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there, k that, from Deer Creek to Sweet Water river, the country abounds in it. It is found on the left bank of the river at the Mormon ferry, and up to the valley of the Sweet Water the hills bear every sign of it. He expresses the opinion that the coal region continues entirely across to the Wind River Mountains, and says it evidently exists in great quantities. His specimens were of a very fair quality. Col. Fremont says, of the same region, “In the precipitous bluffs were displayed a succession of strata, containing fossil vegetable remains and several beds of coal. In some of the beds the coal did not appear to be perfectly mineralized; and in some of the seams it was compact and remarkably lustrous.” For several days he notes the appearance of coal. South of Fort Laramie, a trail, crossing the head waters of the Platte and the various forks of the Kanzas, leads to the Pueblo, on the Arkansas, and to Bent's Fort. This trail opens to observation a country mostly barren, like the plains below, sometimes broken by the spurs of the Rocky Mountains, and occasionally showing, by the infrequent water-courses, fresh and green meadows. • The view which we have now taken of the great valleys of the Missouri, Yellowstone and Nebraska rivers, of their tributaries, and of the ranges between them, covers the whole territory established under the recent act as the territory of NEBRASKA. Of this vast region, which is from

* In his report to government of 1850.

SOIL, ETC., OF NEBRASKA. 79

north to south six hundred and thirty miles, and almost the same general width from east to west, the south-eastern portion will be that which will first attract the attention of settlers. The “divide '’ between the Kanzas river and the Nebraska is one of the most promising regions now thrown open to settlers. The boundary line, which is the parallel of 40°, leaves the larger part of this “divide ’’ in the NEBRASKA territory. The lower part of the immediate valley of the Nebraska may offer some attractions to settlers, and the adjacent parts of the Missouri valley are, undoubtedly, highly attractive. It is there that the small reservation is made for the Iowa Indians, which has been described in the last chapter. The northern parts of the territory will remain, for some time to come, principally in the hands of the fur traders. From the Upper Missouri, were sent, last year, buffalo robes to the number of one hundred thousand, and the value of three hundred thousand dollars, and other peltry, worth fifty thousand dollars. But, as we have seen, there are attractions, all the way up that river, which will every year draw further and further north, first the more lonely settler, and then companies of emigrants to follow up his discoveries. The northern route for emigrants to Oregon will probably gain more favor than it has done,—so great is the advantage of a steamboat navigation, even of three times the length of the land trail, to the very foot of the Rocky Mountains. Lumber, coal, and other natural resources of the northern parts of the territory, will also be inducements, not to explorers only, but to settlers. The success of the native tribes in the cultivation of the soil, even • as far north as the parallel of 48°, shows that the climate is not unfavorable to agriculture. We proceed to speak, in similar detail, of the different parts of the southern territory, KANZAs.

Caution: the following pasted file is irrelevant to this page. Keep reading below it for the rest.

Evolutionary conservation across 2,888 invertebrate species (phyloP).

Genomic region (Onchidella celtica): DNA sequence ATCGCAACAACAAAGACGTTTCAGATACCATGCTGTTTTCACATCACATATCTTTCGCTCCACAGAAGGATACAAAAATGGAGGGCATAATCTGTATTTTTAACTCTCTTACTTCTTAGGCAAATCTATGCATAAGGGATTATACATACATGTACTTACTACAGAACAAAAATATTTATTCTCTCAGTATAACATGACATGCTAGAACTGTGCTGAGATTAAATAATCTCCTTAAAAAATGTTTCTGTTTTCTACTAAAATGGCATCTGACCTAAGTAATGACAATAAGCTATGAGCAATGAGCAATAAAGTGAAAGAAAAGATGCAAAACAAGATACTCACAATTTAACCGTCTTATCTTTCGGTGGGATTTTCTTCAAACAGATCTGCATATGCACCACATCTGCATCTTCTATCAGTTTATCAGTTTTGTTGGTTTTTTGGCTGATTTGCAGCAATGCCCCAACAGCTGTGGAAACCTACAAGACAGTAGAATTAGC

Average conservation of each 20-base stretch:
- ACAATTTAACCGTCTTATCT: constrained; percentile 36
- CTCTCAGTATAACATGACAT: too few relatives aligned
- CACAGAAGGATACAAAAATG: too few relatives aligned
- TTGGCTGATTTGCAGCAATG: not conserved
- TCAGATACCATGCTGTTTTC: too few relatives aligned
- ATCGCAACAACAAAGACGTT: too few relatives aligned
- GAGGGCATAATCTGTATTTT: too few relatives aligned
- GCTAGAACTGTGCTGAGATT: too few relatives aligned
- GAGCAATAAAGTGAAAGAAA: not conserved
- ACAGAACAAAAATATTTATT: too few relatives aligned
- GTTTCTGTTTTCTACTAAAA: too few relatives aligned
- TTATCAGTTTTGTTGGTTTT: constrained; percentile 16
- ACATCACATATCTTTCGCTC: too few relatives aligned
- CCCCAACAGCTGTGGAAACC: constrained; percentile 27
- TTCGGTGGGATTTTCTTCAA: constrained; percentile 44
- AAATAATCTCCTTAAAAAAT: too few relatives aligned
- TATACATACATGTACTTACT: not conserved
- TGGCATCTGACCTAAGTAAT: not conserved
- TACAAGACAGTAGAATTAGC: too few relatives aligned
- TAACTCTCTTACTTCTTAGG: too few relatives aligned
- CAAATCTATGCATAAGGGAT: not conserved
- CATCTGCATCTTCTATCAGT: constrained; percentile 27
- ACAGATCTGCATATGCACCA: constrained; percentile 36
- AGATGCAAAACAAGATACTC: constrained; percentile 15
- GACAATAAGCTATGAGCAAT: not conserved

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THE territory of KANZAs is bounded on the north by NEBRASKA, on the east by Missouri, on the south, in part, by the line of 37°, which divides it from the Cherokee country, and, in part, by New Mexico; and on the west by the highest ridge of the Rocky Mountains. It is a strip of land, about two hundred and eight miles in width, running back from Missouri to the mountains. Its principal water courses flow eastward, from the Rocky Mountains toward the Mississippi, to which they all run. The Kanzas river and its branches, and the Upper Arkansas with its branches, are the principal streams. In the eastern parts are some small streams which flow directly into the Missouri, or into the Osage river, one of its tributaries.

The general aspect of the different divisions of this territory are thus described in a letter from the writer already quoted.

“The face of the country is nearly uniform from the state line to the base of the mountains. It is one continued succession of gently undulating ridges and valleys. The ridges are not uniformly north and south, or east and west; their general inclination is north and south, but they are thrown into various other directions by the course of the streams and the conformations of their valleys. Within the mountain chain there is to be found every variety of aspect peculiar to mountain districts. The first district of country, travelling westward from any point on the Missouri border, is marked by all the characteristics of the soil inside of that border. This district stretches from the northern to the southern boundary, and varies in width from eighty to one hundred and fifty and two hundred miles. It includes the sources of the Neosho, the Werdegris, the Marais des Cygnes, and other tributaries of the Osage, and the lower section of the Kanzas river. It is unrivalled for the fertility of its soil, the value of its timber and forest trees, the amenity and beauty of its broad prairies, the number of its crystal streams, and the salubrity of its climate. It is rather more scant of timber than is the country in the same range in Missouri, but it is identical and equal in soils and productions, and superior in purity and vitality of atmosphere. This fertile district does not gradwally deteriorate as we progress westward to the second district, but ceases suddenly. Travelling from Independence westward, its boundary is Sandy Creek, a tributary of

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